(Editor’s note: This week, NonDoc will publish pieces examining the seven state questions on this November’s Oklahoma ballot. Beginning with Monday’s on SQ 776, the pieces are presented in a “filter” format that attempts to answer key questions about the measures and any campaigns being run for or against them.)
With Oklahoma leading the nation for incarcerating women and coming in No. 2 for incarceration rates overall, State Questions 780 and 781 seek to increase the efficiency of our corrections system and, ostensibly, save taxpayers money.
SQ 780, aka the Oklahoma Smart Justice Reform Act, would save the state money by reclassifying certain low-level drug possession and theft charges from felonies to misdemeanors. In turn, SQ 781 would create a fund (the County Community Safety Investment Fund) comprised of monies saved by avoiding the need for the state to prosecute and incarcerate the aforementioned low-level offenders. The Office for Management and Enterprise Services would be responsible for calculating the actual savings or providing an estimate of savings to be added to the fund. Last, the fund would be distributed to counties “in proportion to their population to provide community rehabilitative programs, such as mental health and substance abuse services.”
As one might expect, the passage and implementation of SQ 781 hinges on the passage of SQ 780. These items appear on the ballot thanks to an initiative petition led by former Speaker of the House Kris Steele, who currently serves as executive director of The Education and Employment Ministry (TEEM) and chairman of Oklahomans for Criminal Justice Reform.
Arguments for SQ 780, 781
William C. Kellough, former district judge for the 14th Judicial District in Tulsa County, emphasized the economic benefit of passing criminal-justice reform in an editorial to the Tulsa World:
The return on investment through these programs is huge — not only from a moral standpoint, but a fiscal standpoint as well. It costs roughly $15,000 per year to incarcerate an individual in Oklahoma, compared to about $6,000 for treatment and community supervision.
Likewise, Oklahoma City University president Robert Henry echoed the fiscal nature of these potential measures to the TW:
Instead of spending money on an inefficient system of imprisoning people for low-level offenses, we can invest in programs designed to address the root causes of crime and help Oklahomans lead productive lives. Being fiscally conservative is spending money wisely.
Henry is also a former member of the Oklahoma House of Representatives, former attorney general of Oklahoma, and former chief judge of the U.S. Court of Appeals for the Tenth Circuit.
Last, Steele offered up a bit of snark in promoting his cause during a recent meeting sponsored by the Cleveland County Democratic Party:
The actual criminal justice system creates a great degeneration cycle, it is not sustainable, both generationally and financially. If it continues, the Department of Corrections will have to change its name because it is not correcting anything.
Arguments against SQ 780, 781
Acting as the Cleveland County foil to Steele, district attorney Greg Mashburn opposes the measures. During a public forum in Norman, he cited the possibility that relaxed penalties will embolden criminal offenders:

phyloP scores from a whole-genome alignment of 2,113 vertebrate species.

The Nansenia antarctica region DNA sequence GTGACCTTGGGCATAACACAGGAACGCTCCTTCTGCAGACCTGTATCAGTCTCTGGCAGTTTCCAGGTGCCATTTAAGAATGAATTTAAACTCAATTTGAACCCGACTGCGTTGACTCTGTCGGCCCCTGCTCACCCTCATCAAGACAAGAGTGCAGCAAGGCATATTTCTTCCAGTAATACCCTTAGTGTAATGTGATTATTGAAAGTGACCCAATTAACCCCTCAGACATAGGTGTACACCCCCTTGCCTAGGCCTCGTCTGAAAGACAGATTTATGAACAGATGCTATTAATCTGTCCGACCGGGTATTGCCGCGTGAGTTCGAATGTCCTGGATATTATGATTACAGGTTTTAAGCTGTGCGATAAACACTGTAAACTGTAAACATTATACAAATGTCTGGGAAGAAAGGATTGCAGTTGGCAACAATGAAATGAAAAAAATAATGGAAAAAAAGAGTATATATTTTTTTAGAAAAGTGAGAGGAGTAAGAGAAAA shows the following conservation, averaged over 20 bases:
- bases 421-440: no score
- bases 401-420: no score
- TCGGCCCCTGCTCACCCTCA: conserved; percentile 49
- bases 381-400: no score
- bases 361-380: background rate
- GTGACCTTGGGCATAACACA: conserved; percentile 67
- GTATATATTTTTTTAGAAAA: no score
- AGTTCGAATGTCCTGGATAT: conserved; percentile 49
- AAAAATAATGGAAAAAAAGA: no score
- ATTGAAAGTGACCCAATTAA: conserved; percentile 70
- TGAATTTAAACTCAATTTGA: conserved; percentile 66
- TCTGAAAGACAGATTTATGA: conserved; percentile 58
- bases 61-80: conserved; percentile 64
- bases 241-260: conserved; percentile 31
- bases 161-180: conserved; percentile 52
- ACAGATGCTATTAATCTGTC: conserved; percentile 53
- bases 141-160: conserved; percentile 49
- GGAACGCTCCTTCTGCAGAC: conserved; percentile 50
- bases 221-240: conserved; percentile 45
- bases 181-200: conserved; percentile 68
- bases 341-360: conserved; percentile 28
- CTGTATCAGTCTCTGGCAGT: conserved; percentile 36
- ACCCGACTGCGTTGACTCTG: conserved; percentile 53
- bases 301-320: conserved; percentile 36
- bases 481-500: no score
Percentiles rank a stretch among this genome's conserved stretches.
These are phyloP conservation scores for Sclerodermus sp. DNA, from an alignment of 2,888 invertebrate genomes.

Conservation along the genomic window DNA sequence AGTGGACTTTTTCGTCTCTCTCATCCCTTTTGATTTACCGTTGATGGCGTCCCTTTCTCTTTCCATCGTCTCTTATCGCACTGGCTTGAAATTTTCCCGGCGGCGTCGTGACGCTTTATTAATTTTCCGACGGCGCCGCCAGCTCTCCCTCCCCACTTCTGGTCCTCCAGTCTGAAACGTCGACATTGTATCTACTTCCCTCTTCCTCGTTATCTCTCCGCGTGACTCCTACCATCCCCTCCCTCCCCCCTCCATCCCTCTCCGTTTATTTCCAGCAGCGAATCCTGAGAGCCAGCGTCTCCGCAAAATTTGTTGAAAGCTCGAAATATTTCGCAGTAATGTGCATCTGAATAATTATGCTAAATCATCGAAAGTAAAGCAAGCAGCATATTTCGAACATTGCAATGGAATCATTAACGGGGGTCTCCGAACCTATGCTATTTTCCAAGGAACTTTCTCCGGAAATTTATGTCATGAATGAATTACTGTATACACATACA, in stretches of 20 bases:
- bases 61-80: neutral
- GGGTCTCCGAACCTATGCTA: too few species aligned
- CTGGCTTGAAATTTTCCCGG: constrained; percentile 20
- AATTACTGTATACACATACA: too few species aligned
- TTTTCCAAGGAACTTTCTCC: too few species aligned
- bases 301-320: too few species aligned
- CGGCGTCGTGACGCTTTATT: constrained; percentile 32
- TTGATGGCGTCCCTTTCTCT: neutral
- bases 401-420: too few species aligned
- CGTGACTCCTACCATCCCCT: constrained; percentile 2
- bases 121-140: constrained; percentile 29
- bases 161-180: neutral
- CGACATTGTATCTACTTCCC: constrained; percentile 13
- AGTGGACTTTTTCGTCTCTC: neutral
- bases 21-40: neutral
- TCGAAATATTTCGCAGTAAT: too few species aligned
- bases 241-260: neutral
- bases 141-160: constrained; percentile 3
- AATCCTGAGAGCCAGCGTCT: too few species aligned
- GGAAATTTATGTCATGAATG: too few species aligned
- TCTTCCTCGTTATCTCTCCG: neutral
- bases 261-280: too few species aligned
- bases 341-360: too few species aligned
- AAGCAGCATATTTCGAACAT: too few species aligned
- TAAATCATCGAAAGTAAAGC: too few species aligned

The law will not be any more efficient and it will encourage people to possess and deal drugs. Drug dealers will cut their drugs in a small amount to distribute it, so if they are caught they will say it is for personal consumption.
In a Q&A with The Norman Transcript, Mashburn clarifies that he’s not opposed to criminal-justice reform per se, but he believes these measures do too much too soon:
If SQ 780 passes, your 10th time to carry around a bunch of heroin or meth, you can carry it into a school and it’s a misdemeanor. It will kill drug court. Without the incentive of prison, fewer defendants with drug charges will enter drug court. We just passed the most extensive criminal reform package in many years. … I don’t oppose reform, but [SQ 780] is not the answer.
With regard to the “criminal reform package” Mashburn mentions as having recently passed, the DA is referring to bills like HB 2753, HB 2934, HB 2479 and HB 2751. Each of these bills was signed into law in late April and will go into effect Nov. 1. The measures will increase options for drug offenders to enter drug court, allow greater flexibility in charging offenses as misdemeanors instead of felonies, reduce drug-related minimum sentences and raise the minimum monetary amount for certain financial crimes to be considered felonies.
Last, Tulsa World editorial editor Wayne Greene lays out his opposition in a column from late September:
[Tulsa County District Attorney Steve] Kunzweiler points out that having the power to file felony charges against a salvageable low-level criminal is important leverage in getting that person to accept treatment. Take out the leverage, and you might just send the offender back to the streets with the same underlying problems, setting the stage for another arrest and an eventual trip to prison.
Oklahoma Watch hosts forum tonight
For those interested in learning more about the ins and outs of SQ 780 and 781, OklahomaWatch.org will host a forum tonight at Kamps 1910 Cafe in OKC regarding the two measures. Steele and Mashburn will both be in attendance. The event is free, but those wishing to attend are encouraged to register online in advance.